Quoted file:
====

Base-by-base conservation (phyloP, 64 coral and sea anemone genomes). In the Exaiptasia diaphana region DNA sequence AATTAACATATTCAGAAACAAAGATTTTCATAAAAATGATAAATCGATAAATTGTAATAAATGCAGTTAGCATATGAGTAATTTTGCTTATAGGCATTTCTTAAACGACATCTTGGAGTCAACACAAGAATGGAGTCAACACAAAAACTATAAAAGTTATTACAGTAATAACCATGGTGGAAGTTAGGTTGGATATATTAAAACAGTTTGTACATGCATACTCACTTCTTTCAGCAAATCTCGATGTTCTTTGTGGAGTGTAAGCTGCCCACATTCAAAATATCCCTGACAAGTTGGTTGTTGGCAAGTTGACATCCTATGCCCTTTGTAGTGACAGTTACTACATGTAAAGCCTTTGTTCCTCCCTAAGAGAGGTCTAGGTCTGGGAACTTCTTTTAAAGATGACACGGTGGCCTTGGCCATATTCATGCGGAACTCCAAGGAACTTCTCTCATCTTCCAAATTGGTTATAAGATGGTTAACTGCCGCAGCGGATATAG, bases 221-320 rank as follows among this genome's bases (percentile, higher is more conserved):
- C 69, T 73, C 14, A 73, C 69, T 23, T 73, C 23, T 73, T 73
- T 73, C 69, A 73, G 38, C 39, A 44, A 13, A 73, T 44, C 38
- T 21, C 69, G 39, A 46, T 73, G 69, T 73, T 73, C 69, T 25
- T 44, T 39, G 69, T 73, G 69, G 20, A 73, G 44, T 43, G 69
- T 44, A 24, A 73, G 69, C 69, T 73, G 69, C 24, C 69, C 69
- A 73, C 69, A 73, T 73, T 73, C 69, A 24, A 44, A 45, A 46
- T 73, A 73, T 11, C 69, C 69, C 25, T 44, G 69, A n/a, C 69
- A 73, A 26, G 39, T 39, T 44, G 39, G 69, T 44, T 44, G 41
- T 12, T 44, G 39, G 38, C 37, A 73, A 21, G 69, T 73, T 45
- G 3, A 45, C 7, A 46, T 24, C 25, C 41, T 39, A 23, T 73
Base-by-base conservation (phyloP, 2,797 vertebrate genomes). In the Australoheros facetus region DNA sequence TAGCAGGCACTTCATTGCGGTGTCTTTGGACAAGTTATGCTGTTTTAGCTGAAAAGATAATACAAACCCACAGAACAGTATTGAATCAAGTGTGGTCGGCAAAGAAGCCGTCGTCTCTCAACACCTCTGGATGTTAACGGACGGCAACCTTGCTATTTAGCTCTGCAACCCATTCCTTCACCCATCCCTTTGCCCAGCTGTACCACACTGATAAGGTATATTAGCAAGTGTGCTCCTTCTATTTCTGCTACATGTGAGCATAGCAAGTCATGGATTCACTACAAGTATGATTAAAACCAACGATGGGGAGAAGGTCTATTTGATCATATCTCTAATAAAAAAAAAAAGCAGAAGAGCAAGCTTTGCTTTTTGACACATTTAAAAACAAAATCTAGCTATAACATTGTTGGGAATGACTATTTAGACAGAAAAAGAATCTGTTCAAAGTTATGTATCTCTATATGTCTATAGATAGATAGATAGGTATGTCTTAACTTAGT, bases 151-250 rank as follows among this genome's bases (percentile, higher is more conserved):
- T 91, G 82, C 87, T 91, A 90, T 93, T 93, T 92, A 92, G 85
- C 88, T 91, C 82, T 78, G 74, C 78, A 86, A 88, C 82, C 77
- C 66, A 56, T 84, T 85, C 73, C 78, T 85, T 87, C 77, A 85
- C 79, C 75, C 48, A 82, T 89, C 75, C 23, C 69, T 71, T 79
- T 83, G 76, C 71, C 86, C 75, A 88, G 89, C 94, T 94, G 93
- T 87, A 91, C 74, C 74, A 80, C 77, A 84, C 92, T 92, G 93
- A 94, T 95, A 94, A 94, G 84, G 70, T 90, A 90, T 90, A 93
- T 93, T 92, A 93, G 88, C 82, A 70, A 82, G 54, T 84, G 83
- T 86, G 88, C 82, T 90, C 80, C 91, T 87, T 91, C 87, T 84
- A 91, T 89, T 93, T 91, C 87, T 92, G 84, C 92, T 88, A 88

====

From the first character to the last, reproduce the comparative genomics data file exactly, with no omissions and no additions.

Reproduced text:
Base-by-base conservation (phyloP, 64 coral and sea anemone genomes). In the Exaiptasia diaphana region DNA sequence AATTAACATATTCAGAAACAAAGATTTTCATAAAAATGATAAATCGATAAATTGTAATAAATGCAGTTAGCATATGAGTAATTTTGCTTATAGGCATTTCTTAAACGACATCTTGGAGTCAACACAAGAATGGAGTCAACACAAAAACTATAAAAGTTATTACAGTAATAACCATGGTGGAAGTTAGGTTGGATATATTAAAACAGTTTGTACATGCATACTCACTTCTTTCAGCAAATCTCGATGTTCTTTGTGGAGTGTAAGCTGCCCACATTCAAAATATCCCTGACAAGTTGGTTGTTGGCAAGTTGACATCCTATGCCCTTTGTAGTGACAGTTACTACATGTAAAGCCTTTGTTCCTCCCTAAGAGAGGTCTAGGTCTGGGAACTTCTTTTAAAGATGACACGGTGGCCTTGGCCATATTCATGCGGAACTCCAAGGAACTTCTCTCATCTTCCAAATTGGTTATAAGATGGTTAACTGCCGCAGCGGATATAG, bases 221-320 rank as follows among this genome's bases (percentile, higher is more conserved):
- C 69, T 73, C 14, A 73, C 69, T 23, T 73, C 23, T 73, T 73
- T 73, C 69, A 73, G 38, C 39, A 44, A 13, A 73, T 44, C 38
- T 21, C 69, G 39, A 46, T 73, G 69, T 73, T 73, C 69, T 25
- T 44, T 39, G 69, T 73, G 69, G 20, A 73, G 44, T 43, G 69
- T 44, A 24, A 73, G 69, C 69, T 73, G 69, C 24, C 69, C 69
- A 73, C 69, A 73, T 73, T 73, C 69, A 24, A 44, A 45, A 46
- T 73, A 73, T 11, C 69, C 69, C 25, T 44, G 69, A n/a, C 69
- A 73, A 26, G 39, T 39, T 44, G 39, G 69, T 44, T 44, G 41
- T 12, T 44, G 39, G 38, C 37, A 73, A 21, G 69, T 73, T 45
- G 3, A 45, C 7, A 46, T 24, C 25, C 41, T 39, A 23, T 73
Base-by-base conservation (phyloP, 2,797 vertebrate genomes). In the Australoheros facetus region DNA sequence TAGCAGGCACTTCATTGCGGTGTCTTTGGACAAGTTATGCTGTTTTAGCTGAAAAGATAATACAAACCCACAGAACAGTATTGAATCAAGTGTGGTCGGCAAAGAAGCCGTCGTCTCTCAACACCTCTGGATGTTAACGGACGGCAACCTTGCTATTTAGCTCTGCAACCCATTCCTTCACCCATCCCTTTGCCCAGCTGTACCACACTGATAAGGTATATTAGCAAGTGTGCTCCTTCTATTTCTGCTACATGTGAGCATAGCAAGTCATGGATTCACTACAAGTATGATTAAAACCAACGATGGGGAGAAGGTCTATTTGATCATATCTCTAATAAAAAAAAAAAGCAGAAGAGCAAGCTTTGCTTTTTGACACATTTAAAAACAAAATCTAGCTATAACATTGTTGGGAATGACTATTTAGACAGAAAAAGAATCTGTTCAAAGTTATGTATCTCTATATGTCTATAGATAGATAGATAGGTATGTCTTAACTTAGT, bases 151-250 rank as follows among this genome's bases (percentile, higher is more conserved):
- T 91, G 82, C 87, T 91, A 90, T 93, T 93, T 92, A 92, G 85
- C 88, T 91, C 82, T 78, G 74, C 78, A 86, A 88, C 82, C 77
- C 66, A 56, T 84, T 85, C 73, C 78, T 85, T 87, C 77, A 85
- C 79, C 75, C 48, A 82, T 89, C 75, C 23, C 69, T 71, T 79
- T 83, G 76, C 71, C 86, C 75, A 88, G 89, C 94, T 94, G 93
- T 87, A 91, C 74, C 74, A 80, C 77, A 84, C 92, T 92, G 93
- A 94, T 95, A 94, A 94, G 84, G 70, T 90, A 90, T 90, A 93
- T 93, T 92, A 93, G 88, C 82, A 70, A 82, G 54, T 84, G 83
- T 86, G 88, C 82, T 90, C 80, C 91, T 87, T 91, C 87, T 84
- A 91, T 89, T 93, T 91, C 87, T 92, G 84, C 92, T 88, A 88